Blockchain Technology Improves – But So Does The Art Of The Criminal Scambr>
As the blockchain and cryptocurrency industries grow and become more elaborate, so, too, are criminal activities getting far smarter.
Earlier this month, we saw a prominent entrepreneur lose three million tokens, allegedly because a lower-level phone store clerk conspired with a criminal organization to pass along sensitive information related to the phone number of the account holder and his SIM card.
That’s one example, But there are others, some so clever you would applaud their ingenuity, if not for the fact that they’re stealing from you.
One such scam involved a QR generator found online at btcfrog.com/qr. The site purportedly allowed users access to a useful tool – but entering a bitcoin wallet address into a QR generator, you received an image encoded with your wallet address.
The problem here was that the wallet address entered in the QR image was not the user, but belonged to a scammer. Thus, any sort of transaction would be sending money to the thief, not to the intended project manager. The transaction history for that address shows 0.61 BTC garnered in 64 transactions, or $4,021 in USD. The blockchain history indicates the scam has been going on for two months.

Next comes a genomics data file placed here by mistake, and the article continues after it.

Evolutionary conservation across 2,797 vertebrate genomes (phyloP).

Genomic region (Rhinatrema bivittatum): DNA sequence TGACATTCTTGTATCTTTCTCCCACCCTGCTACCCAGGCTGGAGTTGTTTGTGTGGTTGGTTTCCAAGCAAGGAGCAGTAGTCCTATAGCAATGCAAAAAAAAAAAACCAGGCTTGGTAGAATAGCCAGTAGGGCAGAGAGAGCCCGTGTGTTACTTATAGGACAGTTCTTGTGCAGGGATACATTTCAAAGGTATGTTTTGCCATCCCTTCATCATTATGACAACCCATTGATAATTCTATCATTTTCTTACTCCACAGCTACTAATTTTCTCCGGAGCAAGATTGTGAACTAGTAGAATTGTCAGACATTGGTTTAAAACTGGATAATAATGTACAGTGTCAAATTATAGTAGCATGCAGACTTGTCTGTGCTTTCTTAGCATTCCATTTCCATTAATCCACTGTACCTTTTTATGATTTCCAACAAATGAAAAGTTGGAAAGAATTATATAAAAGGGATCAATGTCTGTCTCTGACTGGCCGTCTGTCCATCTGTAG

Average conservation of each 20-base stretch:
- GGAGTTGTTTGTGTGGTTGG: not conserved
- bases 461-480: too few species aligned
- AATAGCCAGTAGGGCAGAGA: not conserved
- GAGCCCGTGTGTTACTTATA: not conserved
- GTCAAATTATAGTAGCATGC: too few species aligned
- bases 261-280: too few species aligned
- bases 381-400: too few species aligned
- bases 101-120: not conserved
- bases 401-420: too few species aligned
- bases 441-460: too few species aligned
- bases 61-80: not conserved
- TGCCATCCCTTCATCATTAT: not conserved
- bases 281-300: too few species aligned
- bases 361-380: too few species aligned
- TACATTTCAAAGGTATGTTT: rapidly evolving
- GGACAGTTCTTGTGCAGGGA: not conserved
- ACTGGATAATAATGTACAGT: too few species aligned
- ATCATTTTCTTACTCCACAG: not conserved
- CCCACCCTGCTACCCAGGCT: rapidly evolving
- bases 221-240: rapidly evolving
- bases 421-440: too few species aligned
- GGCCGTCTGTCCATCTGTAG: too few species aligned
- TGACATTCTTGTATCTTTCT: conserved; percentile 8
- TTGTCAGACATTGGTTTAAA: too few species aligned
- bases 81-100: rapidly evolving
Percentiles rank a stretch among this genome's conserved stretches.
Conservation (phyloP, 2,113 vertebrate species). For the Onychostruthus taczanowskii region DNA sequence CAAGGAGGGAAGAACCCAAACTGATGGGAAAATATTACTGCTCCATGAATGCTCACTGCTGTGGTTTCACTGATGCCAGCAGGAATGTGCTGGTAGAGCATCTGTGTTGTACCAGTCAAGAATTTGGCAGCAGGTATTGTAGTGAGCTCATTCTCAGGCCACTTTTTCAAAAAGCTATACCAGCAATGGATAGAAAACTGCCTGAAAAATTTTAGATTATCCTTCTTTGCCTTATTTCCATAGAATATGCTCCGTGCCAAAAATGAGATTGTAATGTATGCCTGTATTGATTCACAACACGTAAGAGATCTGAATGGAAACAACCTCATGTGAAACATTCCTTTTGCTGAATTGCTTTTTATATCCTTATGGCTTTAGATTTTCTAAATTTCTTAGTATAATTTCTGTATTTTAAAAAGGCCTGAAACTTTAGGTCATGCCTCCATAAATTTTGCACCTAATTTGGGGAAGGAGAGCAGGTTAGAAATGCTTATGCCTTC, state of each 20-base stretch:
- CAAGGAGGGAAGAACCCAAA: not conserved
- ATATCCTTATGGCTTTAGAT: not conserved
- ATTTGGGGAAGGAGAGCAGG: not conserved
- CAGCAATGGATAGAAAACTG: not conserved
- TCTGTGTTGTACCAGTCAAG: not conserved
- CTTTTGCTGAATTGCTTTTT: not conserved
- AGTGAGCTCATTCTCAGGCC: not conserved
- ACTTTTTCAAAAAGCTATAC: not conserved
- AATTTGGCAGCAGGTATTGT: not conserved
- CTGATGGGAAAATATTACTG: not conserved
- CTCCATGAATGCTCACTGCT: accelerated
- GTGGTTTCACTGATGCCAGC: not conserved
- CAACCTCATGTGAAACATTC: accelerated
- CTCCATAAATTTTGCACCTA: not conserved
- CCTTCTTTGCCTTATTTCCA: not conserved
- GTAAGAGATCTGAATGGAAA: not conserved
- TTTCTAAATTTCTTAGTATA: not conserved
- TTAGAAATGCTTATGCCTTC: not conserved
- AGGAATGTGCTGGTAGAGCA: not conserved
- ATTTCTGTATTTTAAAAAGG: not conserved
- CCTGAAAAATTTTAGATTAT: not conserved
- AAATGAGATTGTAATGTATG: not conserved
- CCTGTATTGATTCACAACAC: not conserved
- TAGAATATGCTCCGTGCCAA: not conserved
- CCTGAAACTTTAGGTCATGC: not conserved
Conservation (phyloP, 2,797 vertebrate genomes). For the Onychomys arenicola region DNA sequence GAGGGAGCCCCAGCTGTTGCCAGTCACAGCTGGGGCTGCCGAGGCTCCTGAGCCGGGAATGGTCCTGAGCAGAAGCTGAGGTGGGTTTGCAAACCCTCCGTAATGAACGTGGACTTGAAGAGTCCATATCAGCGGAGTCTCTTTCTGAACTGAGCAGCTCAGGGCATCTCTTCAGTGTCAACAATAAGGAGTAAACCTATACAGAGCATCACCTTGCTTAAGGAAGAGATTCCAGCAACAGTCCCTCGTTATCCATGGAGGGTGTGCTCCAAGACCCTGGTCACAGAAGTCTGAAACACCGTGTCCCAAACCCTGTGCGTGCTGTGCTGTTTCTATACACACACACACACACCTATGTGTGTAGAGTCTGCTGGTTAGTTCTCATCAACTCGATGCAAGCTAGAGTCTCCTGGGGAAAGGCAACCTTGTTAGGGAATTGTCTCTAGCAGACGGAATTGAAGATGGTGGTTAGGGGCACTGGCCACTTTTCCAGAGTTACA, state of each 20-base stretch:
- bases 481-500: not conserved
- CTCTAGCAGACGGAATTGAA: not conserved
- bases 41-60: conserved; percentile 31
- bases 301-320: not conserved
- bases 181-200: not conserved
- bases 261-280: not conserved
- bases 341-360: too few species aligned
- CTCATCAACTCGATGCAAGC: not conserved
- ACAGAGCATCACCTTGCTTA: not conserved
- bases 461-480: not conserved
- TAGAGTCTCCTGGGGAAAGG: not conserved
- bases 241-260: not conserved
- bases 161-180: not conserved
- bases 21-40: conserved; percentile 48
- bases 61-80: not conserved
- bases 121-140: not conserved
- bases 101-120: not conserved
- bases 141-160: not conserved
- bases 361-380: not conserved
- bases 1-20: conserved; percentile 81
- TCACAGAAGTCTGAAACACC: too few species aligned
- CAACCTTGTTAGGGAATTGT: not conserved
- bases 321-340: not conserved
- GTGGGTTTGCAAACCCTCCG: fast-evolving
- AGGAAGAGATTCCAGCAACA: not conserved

Another clever ploy was recently discovered by one unlucky consumer. Using a mobile device voice command, they tried to summon the customer service number for Coinbase, the large US exchange. They were provided a “click to call” listing for Coinbase Customer Service with a green phone icon, which was pressed to be connected.
Instead of Coinbase, they were routed to a boiler room operation, which then went ahead to “verify” the account with customer-provided information. It resulted in the loss of 1.5 bitcoin.
In both cases, customer service could not do more than commiserate with the unlucky hodlers, who truly were scammed out of their earnings. Both were tech savvy, experienced with cryptocurrency – and, ultimately, victims of thieves who devised a clever ruse.
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